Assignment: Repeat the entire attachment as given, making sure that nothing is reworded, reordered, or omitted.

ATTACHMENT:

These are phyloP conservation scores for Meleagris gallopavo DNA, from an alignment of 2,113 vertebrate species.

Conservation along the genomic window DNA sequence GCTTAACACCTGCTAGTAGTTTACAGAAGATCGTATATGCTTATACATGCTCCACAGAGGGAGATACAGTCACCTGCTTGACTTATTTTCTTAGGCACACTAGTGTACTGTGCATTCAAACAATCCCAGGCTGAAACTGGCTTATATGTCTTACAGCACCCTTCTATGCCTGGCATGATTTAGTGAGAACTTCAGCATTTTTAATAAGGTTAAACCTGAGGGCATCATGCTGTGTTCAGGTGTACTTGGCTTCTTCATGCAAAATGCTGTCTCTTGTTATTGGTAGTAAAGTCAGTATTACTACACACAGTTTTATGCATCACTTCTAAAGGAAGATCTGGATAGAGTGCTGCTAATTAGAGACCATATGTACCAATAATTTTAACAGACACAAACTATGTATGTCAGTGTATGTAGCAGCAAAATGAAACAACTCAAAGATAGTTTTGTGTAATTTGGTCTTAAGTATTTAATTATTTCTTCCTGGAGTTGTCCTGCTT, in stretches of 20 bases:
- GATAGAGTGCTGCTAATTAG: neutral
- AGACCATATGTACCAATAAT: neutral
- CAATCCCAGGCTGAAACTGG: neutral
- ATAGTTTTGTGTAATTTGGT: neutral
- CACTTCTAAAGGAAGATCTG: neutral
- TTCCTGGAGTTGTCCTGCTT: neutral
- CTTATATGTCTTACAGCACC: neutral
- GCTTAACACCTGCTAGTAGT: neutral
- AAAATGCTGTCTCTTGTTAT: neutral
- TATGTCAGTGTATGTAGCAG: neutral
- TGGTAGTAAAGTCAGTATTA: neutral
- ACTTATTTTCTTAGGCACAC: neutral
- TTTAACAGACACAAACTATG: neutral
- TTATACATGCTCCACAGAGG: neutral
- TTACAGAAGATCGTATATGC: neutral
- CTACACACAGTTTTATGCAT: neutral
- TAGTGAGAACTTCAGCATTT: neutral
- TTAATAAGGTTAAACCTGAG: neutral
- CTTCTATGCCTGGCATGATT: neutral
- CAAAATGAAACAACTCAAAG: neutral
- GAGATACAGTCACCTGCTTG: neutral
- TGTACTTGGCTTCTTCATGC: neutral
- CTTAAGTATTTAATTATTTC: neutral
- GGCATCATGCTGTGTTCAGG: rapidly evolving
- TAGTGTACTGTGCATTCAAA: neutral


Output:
These are phyloP conservation scores for Meleagris gallopavo DNA, from an alignment of 2,113 vertebrate species.

Conservation along the genomic window DNA sequence GCTTAACACCTGCTAGTAGTTTACAGAAGATCGTATATGCTTATACATGCTCCACAGAGGGAGATACAGTCACCTGCTTGACTTATTTTCTTAGGCACACTAGTGTACTGTGCATTCAAACAATCCCAGGCTGAAACTGGCTTATATGTCTTACAGCACCCTTCTATGCCTGGCATGATTTAGTGAGAACTTCAGCATTTTTAATAAGGTTAAACCTGAGGGCATCATGCTGTGTTCAGGTGTACTTGGCTTCTTCATGCAAAATGCTGTCTCTTGTTATTGGTAGTAAAGTCAGTATTACTACACACAGTTTTATGCATCACTTCTAAAGGAAGATCTGGATAGAGTGCTGCTAATTAGAGACCATATGTACCAATAATTTTAACAGACACAAACTATGTATGTCAGTGTATGTAGCAGCAAAATGAAACAACTCAAAGATAGTTTTGTGTAATTTGGTCTTAAGTATTTAATTATTTCTTCCTGGAGTTGTCCTGCTT, in stretches of 20 bases:
- GATAGAGTGCTGCTAATTAG: neutral
- AGACCATATGTACCAATAAT: neutral
- CAATCCCAGGCTGAAACTGG: neutral
- ATAGTTTTGTGTAATTTGGT: neutral
- CACTTCTAAAGGAAGATCTG: neutral
- TTCCTGGAGTTGTCCTGCTT: neutral
- CTTATATGTCTTACAGCACC: neutral
- GCTTAACACCTGCTAGTAGT: neutral
- AAAATGCTGTCTCTTGTTAT: neutral
- TATGTCAGTGTATGTAGCAG: neutral
- TGGTAGTAAAGTCAGTATTA: neutral
- ACTTATTTTCTTAGGCACAC: neutral
- TTTAACAGACACAAACTATG: neutral
- TTATACATGCTCCACAGAGG: neutral
- TTACAGAAGATCGTATATGC: neutral
- CTACACACAGTTTTATGCAT: neutral
- TAGTGAGAACTTCAGCATTT: neutral
- TTAATAAGGTTAAACCTGAG: neutral
- CTTCTATGCCTGGCATGATT: neutral
- CAAAATGAAACAACTCAAAG: neutral
- GAGATACAGTCACCTGCTTG: neutral
- TGTACTTGGCTTCTTCATGC: neutral
- CTTAAGTATTTAATTATTTC: neutral
- GGCATCATGCTGTGTTCAGG: rapidly evolving
- TAGTGTACTGTGCATTCAAA: neutral